Deion Branch has 45 catches this season, and the veteran WR is still a valuable target for QB Tom Brady.
FOXBOROUGH, Mass. — Tom Brady pointed with his left index finger. Deion Branch picked up the signal and changed his route. The result was a 63-yard pass play.
On a team with star receivers Wes Welker and Rob Gronkowski, Branch and Brady have a special chemistry that makes the New England Patriots offense even more dangerous.
The long connection came early in the second quarter of the Patriots’ 38-20 win over the Philadelphia Eagles on Sunday. Branch ran out of gas and was tackled at the Eagles 1-yard line, but BenJarvus Green-Ellis rushed for the touchdown on the next play. Suddenly, the Patriots had a 14-10 lead and never trailed again.
Branch finished with six catches for 125 yards, one of his best games of the season.
“Deion is a very instinctive receiver,” coach Bill Belichick said Monday. “He has a great sense of timing, of when the quarterback is ready to throw the ball, when he needs to be open, how to get open. Tom, from his position, kind of has that same sense of what the receiver would expect him to do and what he should do in certain situations and that’s almost always what Deion would do.”
The Patriots improved to 8-3, tied for the best record in the AFC. They should improve on that Sunday when the Indianapolis Colts (0-11) visit. New England has scored the most points in the AFC. Indianapolis has allowed the most in the NFL.
So the Patriots, who have dominated their last three opponents, figure to do that again.
Belichick, though, likely will emphasize the strengths of the Colts, not the season-long absence of Peyton Manning.
“Schematically, (the Colts) look pretty much the same as they usually do,” he said. “Obviously, a couple of changes in personnel, but a team we always have trouble with.”
Eight of the Colts losses have been by more than seven points. The Patriots have the passing game to win by a lot more than that.
At the start of the season, Welker and Gronkowski were the big producers. In the first three games, Welker had 31 catches for 458 yards and Gronkowski scored five touchdowns. Branch started off well with 15 catches for 222 yards in the first two games but managed just a total of one in the next two.
Welker leads the NFL with 82 receptions and Gronkowski is tied for fifth with 60 and second with 11 touchdown catches. Even tight end Aaron Hernandez, with 47 receptions, is ahead of Branch’s 45.
But Branch can still help Brady turn a broken play into a big one.
On Sunday, Brady threw for the first time in his career to a wide-open Tiquan Underwood, who had just been signed. The receiver couldn’t latch onto the ball.
“It would have been a tough play,” Belichick said. “It could have been a little better executed all the way around. I thought he ran a good route. The ball was a little inside.”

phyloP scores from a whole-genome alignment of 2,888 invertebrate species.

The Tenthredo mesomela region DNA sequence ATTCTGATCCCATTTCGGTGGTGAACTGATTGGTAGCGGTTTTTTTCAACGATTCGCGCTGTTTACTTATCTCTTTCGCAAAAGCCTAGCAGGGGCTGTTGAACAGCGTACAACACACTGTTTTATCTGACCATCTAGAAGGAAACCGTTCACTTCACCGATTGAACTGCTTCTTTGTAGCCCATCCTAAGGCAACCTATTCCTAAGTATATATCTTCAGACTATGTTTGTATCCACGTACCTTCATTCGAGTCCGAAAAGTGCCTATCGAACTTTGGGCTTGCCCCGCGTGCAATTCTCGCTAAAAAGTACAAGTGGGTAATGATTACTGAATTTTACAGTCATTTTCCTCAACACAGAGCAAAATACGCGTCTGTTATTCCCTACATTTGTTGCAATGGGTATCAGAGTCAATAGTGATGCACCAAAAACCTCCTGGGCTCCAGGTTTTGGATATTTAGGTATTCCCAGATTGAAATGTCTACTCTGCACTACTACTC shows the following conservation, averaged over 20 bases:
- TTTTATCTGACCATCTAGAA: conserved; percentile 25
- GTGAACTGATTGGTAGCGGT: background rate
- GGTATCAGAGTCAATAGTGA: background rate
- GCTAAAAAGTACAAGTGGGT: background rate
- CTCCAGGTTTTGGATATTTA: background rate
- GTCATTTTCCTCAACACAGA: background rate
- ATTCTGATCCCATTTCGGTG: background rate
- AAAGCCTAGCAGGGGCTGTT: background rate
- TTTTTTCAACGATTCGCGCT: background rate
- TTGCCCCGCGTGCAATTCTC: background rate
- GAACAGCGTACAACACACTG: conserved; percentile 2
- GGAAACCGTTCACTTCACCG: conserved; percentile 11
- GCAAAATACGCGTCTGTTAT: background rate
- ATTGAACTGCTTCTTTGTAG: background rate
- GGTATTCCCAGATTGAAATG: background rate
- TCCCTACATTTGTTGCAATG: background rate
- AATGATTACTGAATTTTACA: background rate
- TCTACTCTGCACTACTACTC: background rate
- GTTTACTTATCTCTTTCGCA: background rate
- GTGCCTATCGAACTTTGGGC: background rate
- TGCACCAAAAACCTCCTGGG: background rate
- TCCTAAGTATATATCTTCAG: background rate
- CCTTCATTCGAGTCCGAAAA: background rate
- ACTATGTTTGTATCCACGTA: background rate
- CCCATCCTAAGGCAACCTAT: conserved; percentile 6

On the very next play, Brady turned to a receiver he has plenty of experience with — Branch.
The quarterback scrambled to his left as Branch ran 13 yards down the left sideline and stopped at the first-down marker.
That’s when Brady pointed. That was Branch’s cue to cut inside cornerback Brandon Hughes, who played more because cornerback Nnamdi Asomugha was limited by a knee injury.
Branch caught it at the Eagles’ 45 and nearly went all the way.
“It wasn’t a play that I made,” he said. “It was a play that (Brady) made with his feet.”
Brady isn’t known for his speed, but he’s good at escaping the rush.
“I think just about anybody who would evaluate Tom would say he’s probably got as good a pocket presence as just about any quarterback,” Belichick said. “He has very good pocket awareness and quickness in the pocket in a short space. I think that’s one of his big strengths.”
Brady and Branch were teammates for five years before the receiver was traded to the Seattle Seahawks before the 2006 season in a contract dispute. The Patriots reacquired him after their fourth game last year and he finished with 48 catches for 706 yards and five touchdowns in 11 games for them.
“You have two smart guys, both very instinctive players, that if something comes up that you haven’t done or talked about before, I’d say both of them probably would do the right thing,” Belichick said. “Or what you would want them to do if you haven’t told them what to do.
“Certainly, the experience and reps they’ve had together (in) practice, games and walkthroughs and talking about situations and talking about things that come up, I’m sure that’s all added to it. And of course, actually going out there and doing it on the field in live game situations, under pressure, adds to it as well.”